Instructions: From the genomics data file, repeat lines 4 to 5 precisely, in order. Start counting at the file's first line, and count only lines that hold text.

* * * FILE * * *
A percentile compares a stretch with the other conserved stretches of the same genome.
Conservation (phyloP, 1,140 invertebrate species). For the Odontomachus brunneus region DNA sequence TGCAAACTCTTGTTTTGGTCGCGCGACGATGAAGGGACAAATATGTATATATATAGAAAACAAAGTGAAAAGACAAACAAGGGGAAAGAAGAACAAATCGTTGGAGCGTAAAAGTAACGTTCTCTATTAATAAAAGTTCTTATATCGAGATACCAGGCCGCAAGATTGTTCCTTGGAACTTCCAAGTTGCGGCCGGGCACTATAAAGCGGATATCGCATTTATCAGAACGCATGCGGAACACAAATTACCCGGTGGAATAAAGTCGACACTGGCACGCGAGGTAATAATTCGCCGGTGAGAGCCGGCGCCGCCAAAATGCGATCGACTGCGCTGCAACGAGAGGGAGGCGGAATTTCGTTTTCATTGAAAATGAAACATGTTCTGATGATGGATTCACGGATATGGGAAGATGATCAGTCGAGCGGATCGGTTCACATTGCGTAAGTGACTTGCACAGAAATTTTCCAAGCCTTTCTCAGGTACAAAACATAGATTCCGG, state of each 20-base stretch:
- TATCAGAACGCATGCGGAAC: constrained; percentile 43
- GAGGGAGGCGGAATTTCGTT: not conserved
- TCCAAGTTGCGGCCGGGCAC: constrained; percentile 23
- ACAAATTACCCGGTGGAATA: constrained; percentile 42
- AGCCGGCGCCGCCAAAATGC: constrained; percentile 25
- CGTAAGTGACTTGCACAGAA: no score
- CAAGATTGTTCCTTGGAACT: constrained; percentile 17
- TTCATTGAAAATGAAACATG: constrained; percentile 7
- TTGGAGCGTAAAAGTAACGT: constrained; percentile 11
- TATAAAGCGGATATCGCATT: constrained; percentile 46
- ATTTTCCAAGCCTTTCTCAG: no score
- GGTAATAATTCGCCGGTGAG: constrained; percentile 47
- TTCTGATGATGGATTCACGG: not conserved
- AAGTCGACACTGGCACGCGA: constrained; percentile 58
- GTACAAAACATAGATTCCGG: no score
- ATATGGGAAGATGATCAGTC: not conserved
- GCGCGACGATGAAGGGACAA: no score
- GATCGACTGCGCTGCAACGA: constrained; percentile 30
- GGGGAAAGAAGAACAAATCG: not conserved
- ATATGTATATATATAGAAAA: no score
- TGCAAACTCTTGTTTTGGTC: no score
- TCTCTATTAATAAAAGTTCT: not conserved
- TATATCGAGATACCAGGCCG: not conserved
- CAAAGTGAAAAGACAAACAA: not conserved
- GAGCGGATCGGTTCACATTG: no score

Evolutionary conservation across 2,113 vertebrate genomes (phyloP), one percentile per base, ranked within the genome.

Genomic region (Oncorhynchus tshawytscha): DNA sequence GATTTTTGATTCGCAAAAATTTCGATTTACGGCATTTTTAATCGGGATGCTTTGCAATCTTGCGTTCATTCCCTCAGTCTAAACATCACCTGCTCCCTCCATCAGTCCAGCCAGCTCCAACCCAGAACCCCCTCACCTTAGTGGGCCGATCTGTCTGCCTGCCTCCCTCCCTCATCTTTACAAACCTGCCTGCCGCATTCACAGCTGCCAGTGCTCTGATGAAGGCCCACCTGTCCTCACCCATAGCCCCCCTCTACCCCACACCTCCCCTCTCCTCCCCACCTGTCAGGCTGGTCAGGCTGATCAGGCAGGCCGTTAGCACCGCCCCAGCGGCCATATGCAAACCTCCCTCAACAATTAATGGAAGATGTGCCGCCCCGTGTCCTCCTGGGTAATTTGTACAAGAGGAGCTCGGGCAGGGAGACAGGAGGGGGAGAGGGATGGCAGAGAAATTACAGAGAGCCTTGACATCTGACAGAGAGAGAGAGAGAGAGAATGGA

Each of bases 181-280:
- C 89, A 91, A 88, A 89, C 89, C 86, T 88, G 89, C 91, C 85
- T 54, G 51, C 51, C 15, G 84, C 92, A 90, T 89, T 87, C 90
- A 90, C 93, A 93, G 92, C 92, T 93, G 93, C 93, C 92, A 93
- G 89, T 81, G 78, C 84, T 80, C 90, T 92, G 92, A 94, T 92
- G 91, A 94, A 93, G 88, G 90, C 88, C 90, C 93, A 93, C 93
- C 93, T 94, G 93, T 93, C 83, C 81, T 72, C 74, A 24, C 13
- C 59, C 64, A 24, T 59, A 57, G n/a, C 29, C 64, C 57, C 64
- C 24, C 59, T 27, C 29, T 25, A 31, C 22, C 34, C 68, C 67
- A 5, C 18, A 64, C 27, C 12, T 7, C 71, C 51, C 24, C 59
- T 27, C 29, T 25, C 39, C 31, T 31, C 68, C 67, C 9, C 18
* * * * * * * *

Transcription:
- GAGGGAGGCGGAATTTCGTT: not conserved
- TCCAAGTTGCGGCCGGGCAC: constrained; percentile 23